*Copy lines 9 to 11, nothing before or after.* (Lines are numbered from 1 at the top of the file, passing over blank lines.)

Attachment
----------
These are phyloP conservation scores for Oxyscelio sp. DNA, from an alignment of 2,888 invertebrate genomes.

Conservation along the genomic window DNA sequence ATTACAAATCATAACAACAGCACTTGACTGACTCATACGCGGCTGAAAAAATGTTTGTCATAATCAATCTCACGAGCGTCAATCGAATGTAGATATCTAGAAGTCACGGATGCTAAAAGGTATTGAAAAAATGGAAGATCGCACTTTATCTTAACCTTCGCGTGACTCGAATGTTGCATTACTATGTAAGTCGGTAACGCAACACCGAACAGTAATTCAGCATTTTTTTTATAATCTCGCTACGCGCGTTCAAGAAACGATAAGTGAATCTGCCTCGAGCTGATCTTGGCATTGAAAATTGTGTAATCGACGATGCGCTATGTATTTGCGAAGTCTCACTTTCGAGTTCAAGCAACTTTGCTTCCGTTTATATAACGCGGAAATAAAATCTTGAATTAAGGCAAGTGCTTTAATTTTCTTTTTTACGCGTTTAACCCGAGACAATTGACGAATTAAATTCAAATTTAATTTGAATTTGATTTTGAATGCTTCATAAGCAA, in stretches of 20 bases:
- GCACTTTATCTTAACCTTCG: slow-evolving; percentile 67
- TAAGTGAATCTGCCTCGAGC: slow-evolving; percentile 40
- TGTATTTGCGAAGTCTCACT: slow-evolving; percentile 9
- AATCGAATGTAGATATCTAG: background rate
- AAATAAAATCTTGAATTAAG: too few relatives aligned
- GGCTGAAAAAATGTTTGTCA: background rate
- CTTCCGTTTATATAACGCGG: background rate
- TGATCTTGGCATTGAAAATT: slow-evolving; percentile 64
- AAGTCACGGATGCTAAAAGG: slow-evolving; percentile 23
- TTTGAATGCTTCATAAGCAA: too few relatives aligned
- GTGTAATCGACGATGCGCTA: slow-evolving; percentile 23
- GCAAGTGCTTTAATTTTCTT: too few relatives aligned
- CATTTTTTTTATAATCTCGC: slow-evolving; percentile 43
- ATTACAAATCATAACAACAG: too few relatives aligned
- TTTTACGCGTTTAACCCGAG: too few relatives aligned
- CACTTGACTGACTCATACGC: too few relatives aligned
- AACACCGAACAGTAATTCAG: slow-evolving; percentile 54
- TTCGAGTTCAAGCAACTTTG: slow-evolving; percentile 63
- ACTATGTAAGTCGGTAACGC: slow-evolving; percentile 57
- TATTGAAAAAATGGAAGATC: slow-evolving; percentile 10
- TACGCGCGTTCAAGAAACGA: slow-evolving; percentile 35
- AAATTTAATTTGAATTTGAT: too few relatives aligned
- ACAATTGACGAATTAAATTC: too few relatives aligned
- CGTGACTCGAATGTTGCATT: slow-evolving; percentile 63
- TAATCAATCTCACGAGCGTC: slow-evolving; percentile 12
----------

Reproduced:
- CTTCCGTTTATATAACGCGG: background rate
- TGATCTTGGCATTGAAAATT: slow-evolving; percentile 64
- AAGTCACGGATGCTAAAAGG: slow-evolving; percentile 23